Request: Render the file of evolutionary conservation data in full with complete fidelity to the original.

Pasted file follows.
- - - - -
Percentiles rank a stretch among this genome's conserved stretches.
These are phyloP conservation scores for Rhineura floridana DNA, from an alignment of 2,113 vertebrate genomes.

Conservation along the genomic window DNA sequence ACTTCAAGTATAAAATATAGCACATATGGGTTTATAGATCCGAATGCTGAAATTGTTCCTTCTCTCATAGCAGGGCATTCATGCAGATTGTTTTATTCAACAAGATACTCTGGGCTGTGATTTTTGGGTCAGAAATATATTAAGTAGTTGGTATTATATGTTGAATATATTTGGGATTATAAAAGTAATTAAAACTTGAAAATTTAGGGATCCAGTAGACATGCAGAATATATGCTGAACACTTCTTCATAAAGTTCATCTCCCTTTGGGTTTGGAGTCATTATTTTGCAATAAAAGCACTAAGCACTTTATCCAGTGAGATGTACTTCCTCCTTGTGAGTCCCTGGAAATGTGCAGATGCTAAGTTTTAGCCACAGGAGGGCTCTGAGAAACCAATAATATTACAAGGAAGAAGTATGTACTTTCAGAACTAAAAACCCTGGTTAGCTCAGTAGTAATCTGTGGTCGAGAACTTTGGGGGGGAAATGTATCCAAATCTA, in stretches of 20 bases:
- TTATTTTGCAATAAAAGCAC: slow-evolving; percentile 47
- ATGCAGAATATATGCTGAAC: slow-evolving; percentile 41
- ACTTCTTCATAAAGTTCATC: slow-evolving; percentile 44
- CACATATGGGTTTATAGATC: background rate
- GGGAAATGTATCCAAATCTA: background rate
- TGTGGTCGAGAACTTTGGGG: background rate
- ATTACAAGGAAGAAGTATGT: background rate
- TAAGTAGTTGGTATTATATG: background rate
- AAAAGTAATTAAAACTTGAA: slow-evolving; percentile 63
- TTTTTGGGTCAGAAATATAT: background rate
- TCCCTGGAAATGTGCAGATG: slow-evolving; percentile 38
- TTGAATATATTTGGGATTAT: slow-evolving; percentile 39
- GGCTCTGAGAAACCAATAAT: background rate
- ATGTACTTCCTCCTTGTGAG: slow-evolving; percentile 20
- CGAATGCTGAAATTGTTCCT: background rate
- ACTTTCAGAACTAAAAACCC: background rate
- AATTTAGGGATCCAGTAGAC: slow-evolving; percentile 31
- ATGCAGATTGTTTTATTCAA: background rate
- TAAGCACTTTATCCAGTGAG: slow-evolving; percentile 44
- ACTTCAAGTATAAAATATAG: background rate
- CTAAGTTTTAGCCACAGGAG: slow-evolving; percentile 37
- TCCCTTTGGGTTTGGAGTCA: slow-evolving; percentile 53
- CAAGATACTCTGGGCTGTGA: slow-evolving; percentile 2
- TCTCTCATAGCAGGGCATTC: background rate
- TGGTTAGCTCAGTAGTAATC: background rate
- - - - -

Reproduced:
Percentiles rank a stretch among this genome's conserved stretches.
These are phyloP conservation scores for Rhineura floridana DNA, from an alignment of 2,113 vertebrate genomes.

Conservation along the genomic window DNA sequence ACTTCAAGTATAAAATATAGCACATATGGGTTTATAGATCCGAATGCTGAAATTGTTCCTTCTCTCATAGCAGGGCATTCATGCAGATTGTTTTATTCAACAAGATACTCTGGGCTGTGATTTTTGGGTCAGAAATATATTAAGTAGTTGGTATTATATGTTGAATATATTTGGGATTATAAAAGTAATTAAAACTTGAAAATTTAGGGATCCAGTAGACATGCAGAATATATGCTGAACACTTCTTCATAAAGTTCATCTCCCTTTGGGTTTGGAGTCATTATTTTGCAATAAAAGCACTAAGCACTTTATCCAGTGAGATGTACTTCCTCCTTGTGAGTCCCTGGAAATGTGCAGATGCTAAGTTTTAGCCACAGGAGGGCTCTGAGAAACCAATAATATTACAAGGAAGAAGTATGTACTTTCAGAACTAAAAACCCTGGTTAGCTCAGTAGTAATCTGTGGTCGAGAACTTTGGGGGGGAAATGTATCCAAATCTA, in stretches of 20 bases:
- TTATTTTGCAATAAAAGCAC: slow-evolving; percentile 47
- ATGCAGAATATATGCTGAAC: slow-evolving; percentile 41
- ACTTCTTCATAAAGTTCATC: slow-evolving; percentile 44
- CACATATGGGTTTATAGATC: background rate
- GGGAAATGTATCCAAATCTA: background rate
- TGTGGTCGAGAACTTTGGGG: background rate
- ATTACAAGGAAGAAGTATGT: background rate
- TAAGTAGTTGGTATTATATG: background rate
- AAAAGTAATTAAAACTTGAA: slow-evolving; percentile 63
- TTTTTGGGTCAGAAATATAT: background rate
- TCCCTGGAAATGTGCAGATG: slow-evolving; percentile 38
- TTGAATATATTTGGGATTAT: slow-evolving; percentile 39
- GGCTCTGAGAAACCAATAAT: background rate
- ATGTACTTCCTCCTTGTGAG: slow-evolving; percentile 20
- CGAATGCTGAAATTGTTCCT: background rate
- ACTTTCAGAACTAAAAACCC: background rate
- AATTTAGGGATCCAGTAGAC: slow-evolving; percentile 31
- ATGCAGATTGTTTTATTCAA: background rate
- TAAGCACTTTATCCAGTGAG: slow-evolving; percentile 44
- ACTTCAAGTATAAAATATAG: background rate
- CTAAGTTTTAGCCACAGGAG: slow-evolving; percentile 37
- TCCCTTTGGGTTTGGAGTCA: slow-evolving; percentile 53
- CAAGATACTCTGGGCTGTGA: slow-evolving; percentile 2
- TCTCTCATAGCAGGGCATTC: background rate
- TGGTTAGCTCAGTAGTAATC: background rate